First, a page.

• epidemiology;
  • hepatitis antibodies;
  • hepatitis B virus;
  • hepatitis C viruses;
  • hepatitis C;
  • viral core proteins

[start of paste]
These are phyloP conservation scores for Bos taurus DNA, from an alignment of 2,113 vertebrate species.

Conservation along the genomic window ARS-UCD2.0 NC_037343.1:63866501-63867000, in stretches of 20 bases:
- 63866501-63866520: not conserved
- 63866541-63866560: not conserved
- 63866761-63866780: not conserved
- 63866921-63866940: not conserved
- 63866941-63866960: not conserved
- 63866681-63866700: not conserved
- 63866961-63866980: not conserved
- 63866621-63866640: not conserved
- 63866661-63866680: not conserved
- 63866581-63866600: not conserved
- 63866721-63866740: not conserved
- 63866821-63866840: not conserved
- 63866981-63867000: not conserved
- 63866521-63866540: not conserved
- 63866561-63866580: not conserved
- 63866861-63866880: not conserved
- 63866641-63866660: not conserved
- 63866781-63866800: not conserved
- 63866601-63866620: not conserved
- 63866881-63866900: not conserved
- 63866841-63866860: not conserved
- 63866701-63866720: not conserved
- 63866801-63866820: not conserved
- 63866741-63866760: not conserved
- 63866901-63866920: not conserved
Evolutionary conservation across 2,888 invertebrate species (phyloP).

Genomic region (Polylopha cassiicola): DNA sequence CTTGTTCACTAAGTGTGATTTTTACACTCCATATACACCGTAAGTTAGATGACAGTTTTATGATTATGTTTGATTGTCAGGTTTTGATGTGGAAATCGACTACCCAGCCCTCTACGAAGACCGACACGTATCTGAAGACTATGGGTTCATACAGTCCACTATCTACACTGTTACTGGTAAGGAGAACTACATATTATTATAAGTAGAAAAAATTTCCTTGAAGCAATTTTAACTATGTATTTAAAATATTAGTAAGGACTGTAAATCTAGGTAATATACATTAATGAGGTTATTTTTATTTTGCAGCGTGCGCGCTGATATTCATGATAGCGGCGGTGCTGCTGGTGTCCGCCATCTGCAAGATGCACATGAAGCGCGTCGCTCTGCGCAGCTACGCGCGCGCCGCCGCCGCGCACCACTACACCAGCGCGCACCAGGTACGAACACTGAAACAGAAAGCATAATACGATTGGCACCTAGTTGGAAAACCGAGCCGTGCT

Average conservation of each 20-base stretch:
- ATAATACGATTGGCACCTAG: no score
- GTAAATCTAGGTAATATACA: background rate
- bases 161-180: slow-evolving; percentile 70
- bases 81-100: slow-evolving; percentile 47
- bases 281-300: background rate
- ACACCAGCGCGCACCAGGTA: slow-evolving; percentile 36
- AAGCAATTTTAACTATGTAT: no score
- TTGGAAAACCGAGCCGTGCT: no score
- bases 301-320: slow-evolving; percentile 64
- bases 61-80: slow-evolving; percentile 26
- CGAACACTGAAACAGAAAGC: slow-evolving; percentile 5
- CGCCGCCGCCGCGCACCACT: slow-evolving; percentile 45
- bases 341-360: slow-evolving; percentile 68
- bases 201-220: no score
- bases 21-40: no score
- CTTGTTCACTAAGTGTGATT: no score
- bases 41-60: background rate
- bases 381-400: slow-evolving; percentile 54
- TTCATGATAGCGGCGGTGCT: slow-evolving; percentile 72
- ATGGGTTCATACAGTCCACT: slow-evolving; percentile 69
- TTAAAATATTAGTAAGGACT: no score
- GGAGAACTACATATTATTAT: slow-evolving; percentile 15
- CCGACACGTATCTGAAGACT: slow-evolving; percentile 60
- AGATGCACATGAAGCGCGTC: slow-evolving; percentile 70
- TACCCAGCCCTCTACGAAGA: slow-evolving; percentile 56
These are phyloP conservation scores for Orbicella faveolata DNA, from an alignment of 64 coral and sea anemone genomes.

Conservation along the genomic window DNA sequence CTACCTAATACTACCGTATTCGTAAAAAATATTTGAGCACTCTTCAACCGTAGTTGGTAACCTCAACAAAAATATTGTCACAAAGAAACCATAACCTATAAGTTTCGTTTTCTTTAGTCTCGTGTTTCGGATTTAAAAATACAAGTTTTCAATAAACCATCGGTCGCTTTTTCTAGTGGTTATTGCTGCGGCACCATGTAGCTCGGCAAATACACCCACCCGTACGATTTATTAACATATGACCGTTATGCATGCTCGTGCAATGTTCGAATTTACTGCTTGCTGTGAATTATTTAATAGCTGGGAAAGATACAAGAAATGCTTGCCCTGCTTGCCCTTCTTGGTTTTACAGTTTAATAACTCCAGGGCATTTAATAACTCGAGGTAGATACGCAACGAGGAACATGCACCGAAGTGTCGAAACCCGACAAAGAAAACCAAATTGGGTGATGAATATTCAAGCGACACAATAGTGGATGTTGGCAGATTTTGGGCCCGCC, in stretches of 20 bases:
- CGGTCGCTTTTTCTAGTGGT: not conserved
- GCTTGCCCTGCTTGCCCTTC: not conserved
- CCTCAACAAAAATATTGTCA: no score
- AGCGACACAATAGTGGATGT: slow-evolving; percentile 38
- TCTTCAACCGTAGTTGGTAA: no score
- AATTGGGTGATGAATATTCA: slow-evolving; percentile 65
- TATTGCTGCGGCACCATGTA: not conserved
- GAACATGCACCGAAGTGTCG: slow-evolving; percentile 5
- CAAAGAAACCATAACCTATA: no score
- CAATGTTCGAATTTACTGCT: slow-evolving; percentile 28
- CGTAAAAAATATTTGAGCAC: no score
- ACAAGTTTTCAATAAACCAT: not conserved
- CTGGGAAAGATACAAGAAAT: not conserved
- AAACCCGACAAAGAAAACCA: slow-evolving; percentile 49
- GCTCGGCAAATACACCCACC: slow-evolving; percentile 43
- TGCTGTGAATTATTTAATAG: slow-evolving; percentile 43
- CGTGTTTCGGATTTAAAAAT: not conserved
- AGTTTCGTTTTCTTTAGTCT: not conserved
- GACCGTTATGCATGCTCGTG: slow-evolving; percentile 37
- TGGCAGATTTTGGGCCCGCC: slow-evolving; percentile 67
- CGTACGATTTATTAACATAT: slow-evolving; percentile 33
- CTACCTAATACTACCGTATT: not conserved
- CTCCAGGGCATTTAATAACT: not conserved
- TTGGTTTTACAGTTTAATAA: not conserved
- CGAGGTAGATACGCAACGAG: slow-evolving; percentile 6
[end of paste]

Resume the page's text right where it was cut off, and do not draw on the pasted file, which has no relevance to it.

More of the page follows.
In an annual survey for liver function tests in persons aged > xs35 years in Iwate Prefecture, Japan, a town was identified where high levels of alanine aminotransferase abounded. Of 5152 inhabitants aged > 35 years in this town, antibodies to hepatitis C virus (HCV) determined by enzyme-linked immunosorbent assay with HCV core peptides were detected in 798 (15.5%) people, hepatitis B surface antigen was detected in 47 (0.9%) people and antibodies to hepatitis B surface antigen and/or hepatitis B core antigen unaccompanied by surface antigenaemia were detected in 1748 (33.9%) people. Antibodies to HCV core peptides correlated closely with the antibodies detected by passive haem-agglutination with recombinant HCV proteins of the second generation. Antibodies to HCV core peptides were particularly common in one of the nine districts of the town (district 8), where 276 (45.3%) of 609 inhabitants tested positive; there were no differences in the frequency of serological markers of hepatitis B virus (HEV) infection among residents in the nine districts. Of the 798 individuals with antibodies to HCV core peptides, 257 (32.2%) were found to have elevated transaminase levels. A history of transfusion was associated with a high frequency of antibodies to HCV core peptides, except in district 8 where such antibodies were equally frequent in residents irrespective of transfusions. These results indicate an epidemiology of HCV distinct from that of HBV in this town and a very local spread of HCV, as well as a high frequency of hepatic injuries in individuals with antibodies to HCV.